For the Union

Christopher Harries

The apocryphal story of King Canute and the tide, tells of the monarch who demonstrates the limitations of his powers compared to that of the almighty. This story often misrepresented with Canute actions seen as futile, with the king presented as believing that it was in his authority to control nature.

The misrepresented usage could be an example to describe the state of modern-day unionism. To some unionists, there seems to be a sense of futility. To them, the days of the United Kingdom are drawing to a close and so it is futile to resist. Polling conducted by Lord Ashcroft of English based supporters of the Conservative Party suggests they would be willing to accept the break up of the United Kingdom.

Douglas Ross MP leader of the Scottish Conservative Party was right to call this out in his speech to the virtual Conservative Party Conference. For too long, unionism in England has been in retreat to the detriment of the United Kingdom. As Ross stated it is time for the Conservative party to rediscover unionism. Symbolic gestures and rhetoric will not suffice.

In Wales, Paul Davies MS the leader of the Welsh Conservative group in the Welsh Parliament has stated his desire to respect devolution. Davies aspires to delineate the competencies of the Welsh Government so that the Welsh Government is not assuming competencies that are exercised by Westminster.

Ross in Scotland and Davies in Wales, are just some examples of a much-needed change in ethos. Coupled with announcements from Boris Johnson that the UK government will try to take forward the much needed M4 relief road as well as the fixed link between Northern Ireland and Scotland. It appears that Conservative politicians are coming to realise that a change of emphasis must occur if the Union is to survive.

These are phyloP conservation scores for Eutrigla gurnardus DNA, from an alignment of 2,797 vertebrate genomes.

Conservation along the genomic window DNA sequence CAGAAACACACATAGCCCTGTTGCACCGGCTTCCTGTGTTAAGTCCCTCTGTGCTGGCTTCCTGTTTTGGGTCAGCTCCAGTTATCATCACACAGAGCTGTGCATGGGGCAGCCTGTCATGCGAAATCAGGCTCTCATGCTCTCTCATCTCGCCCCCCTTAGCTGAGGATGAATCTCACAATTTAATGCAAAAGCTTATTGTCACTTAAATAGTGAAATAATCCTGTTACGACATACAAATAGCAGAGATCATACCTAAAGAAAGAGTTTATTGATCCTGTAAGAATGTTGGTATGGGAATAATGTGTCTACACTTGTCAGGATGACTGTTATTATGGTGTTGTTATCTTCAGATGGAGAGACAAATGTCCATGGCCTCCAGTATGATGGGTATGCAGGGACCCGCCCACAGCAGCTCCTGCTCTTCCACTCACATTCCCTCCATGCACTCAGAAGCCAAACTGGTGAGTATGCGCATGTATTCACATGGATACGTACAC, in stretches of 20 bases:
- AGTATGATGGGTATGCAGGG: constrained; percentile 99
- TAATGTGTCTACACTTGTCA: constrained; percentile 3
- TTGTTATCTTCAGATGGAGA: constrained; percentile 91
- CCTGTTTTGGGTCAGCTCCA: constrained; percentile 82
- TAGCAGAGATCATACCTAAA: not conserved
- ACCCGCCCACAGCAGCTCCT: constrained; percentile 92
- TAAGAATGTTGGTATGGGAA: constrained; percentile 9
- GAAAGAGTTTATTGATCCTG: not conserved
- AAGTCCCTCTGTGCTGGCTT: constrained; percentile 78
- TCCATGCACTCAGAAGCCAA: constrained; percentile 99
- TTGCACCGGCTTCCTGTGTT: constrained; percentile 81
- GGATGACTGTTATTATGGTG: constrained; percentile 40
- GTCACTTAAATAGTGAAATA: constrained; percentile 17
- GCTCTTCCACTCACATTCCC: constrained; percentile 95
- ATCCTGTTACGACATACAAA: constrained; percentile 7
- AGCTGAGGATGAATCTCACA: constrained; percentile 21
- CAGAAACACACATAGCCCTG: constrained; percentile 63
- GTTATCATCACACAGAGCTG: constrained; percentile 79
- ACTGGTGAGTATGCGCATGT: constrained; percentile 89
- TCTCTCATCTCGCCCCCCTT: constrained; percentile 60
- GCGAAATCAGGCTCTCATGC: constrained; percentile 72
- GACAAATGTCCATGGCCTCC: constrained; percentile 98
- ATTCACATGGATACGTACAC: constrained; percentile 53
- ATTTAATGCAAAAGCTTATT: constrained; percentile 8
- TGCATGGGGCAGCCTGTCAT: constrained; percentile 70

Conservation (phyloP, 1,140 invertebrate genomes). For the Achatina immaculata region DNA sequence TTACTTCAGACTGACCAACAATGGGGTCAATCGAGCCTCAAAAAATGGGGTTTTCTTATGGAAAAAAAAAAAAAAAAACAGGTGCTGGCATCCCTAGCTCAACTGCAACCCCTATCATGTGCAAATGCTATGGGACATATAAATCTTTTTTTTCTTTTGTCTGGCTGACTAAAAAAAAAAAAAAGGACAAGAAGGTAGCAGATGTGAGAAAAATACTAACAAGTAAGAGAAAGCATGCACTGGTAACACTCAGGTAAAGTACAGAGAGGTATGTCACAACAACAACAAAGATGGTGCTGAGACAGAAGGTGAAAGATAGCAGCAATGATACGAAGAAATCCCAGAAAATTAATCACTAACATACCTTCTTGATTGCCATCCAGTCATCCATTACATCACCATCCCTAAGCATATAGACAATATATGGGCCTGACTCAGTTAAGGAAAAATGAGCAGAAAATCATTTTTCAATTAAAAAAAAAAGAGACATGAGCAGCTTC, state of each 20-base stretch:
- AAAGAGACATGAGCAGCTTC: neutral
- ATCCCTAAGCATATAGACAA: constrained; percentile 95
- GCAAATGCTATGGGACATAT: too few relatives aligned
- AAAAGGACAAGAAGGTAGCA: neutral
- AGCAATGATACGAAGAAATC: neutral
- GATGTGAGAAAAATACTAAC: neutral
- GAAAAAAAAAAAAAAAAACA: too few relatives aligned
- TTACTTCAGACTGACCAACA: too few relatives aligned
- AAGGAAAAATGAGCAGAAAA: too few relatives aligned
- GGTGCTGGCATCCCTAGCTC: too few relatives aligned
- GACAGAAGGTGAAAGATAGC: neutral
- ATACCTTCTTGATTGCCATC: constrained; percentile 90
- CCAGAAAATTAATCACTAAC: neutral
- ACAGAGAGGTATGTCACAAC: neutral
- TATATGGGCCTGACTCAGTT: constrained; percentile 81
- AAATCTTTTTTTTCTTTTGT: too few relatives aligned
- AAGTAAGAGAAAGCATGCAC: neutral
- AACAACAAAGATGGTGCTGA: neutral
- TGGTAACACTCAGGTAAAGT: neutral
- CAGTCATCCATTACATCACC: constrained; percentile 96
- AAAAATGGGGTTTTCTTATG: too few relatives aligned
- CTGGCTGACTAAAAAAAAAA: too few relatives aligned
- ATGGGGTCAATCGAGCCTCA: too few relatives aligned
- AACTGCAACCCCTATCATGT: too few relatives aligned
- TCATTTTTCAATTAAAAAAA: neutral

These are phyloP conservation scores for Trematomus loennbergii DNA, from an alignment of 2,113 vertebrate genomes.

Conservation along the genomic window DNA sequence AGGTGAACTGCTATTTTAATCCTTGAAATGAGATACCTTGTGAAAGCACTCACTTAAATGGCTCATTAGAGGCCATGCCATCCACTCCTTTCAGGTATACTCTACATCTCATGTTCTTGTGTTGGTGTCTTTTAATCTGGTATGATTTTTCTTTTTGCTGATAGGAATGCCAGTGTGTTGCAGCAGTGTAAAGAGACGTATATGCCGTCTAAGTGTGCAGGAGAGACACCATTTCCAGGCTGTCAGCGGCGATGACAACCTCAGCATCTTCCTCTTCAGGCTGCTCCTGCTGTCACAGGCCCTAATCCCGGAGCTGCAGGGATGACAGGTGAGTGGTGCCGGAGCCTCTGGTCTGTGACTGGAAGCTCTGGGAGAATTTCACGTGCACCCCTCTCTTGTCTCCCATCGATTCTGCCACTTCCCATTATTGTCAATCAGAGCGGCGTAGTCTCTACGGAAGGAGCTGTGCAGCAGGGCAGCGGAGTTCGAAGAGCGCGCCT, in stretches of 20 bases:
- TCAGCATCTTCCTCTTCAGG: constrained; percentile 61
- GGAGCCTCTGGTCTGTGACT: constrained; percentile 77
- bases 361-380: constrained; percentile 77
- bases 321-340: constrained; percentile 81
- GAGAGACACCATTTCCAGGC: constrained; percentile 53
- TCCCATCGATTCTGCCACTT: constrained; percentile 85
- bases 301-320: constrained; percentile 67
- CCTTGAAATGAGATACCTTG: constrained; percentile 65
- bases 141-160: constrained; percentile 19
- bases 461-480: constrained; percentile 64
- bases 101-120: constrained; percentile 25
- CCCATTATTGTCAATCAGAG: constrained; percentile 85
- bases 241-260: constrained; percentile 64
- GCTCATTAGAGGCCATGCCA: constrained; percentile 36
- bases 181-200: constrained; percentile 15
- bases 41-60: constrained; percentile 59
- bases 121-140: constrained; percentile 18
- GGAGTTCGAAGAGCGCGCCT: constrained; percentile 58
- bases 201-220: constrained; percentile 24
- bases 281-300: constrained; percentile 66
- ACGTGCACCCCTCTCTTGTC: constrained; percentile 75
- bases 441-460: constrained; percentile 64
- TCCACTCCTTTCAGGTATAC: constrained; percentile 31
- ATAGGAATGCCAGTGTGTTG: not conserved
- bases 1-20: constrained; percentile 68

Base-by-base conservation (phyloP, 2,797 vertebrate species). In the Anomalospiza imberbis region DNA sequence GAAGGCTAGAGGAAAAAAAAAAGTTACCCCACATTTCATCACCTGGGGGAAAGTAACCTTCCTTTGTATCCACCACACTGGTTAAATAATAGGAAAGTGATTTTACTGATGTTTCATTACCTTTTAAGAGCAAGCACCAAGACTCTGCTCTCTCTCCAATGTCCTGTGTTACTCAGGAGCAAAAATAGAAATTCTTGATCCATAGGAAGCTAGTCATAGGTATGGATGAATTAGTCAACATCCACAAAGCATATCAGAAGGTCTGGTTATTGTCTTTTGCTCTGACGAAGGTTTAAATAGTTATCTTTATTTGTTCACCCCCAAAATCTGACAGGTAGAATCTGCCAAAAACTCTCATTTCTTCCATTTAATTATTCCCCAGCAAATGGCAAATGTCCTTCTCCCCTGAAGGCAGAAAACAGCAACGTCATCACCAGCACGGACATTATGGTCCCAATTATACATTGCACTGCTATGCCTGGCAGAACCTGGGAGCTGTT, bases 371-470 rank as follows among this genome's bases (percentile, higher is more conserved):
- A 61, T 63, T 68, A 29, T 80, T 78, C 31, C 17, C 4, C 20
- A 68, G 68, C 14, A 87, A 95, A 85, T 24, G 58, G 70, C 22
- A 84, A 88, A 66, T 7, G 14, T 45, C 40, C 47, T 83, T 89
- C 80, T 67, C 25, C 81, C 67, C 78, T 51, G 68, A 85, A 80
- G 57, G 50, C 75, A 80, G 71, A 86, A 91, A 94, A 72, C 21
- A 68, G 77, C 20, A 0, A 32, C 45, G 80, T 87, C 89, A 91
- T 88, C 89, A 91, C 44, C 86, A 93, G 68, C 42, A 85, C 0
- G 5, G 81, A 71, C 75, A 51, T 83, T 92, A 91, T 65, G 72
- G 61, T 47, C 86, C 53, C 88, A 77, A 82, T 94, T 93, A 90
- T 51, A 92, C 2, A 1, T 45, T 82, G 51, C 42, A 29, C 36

It is right for Westminster to step up to deliver for the people of the United Kingdom. For instance, the devolved Welsh government stood for election on a manifesto that included a pledge to build the M4 relief road. The Welsh government has failed to deliver on this manifesto pledge to the detriment of the people of Wales, so it is right for Westminster to look to deliver the project.

As part of a more assertive approach to the Union, the Westminster government must address the replacement for the EU Structural and Investment (ESI) funding, to do so would allow Westminster to be seen to deliver for people across the United Kingdom. The Union must be about more than just finance however an alternative to ESI funding would help dispel some of the myths that Westminster has scant regard for the constituent nations of the United Kingdom.

An assertive form of unionism can help safeguard the integrity of the United Kingdom. One that acknowledges the unique nature of the constituent parts of the United Kingdom while actively delivering for its people.

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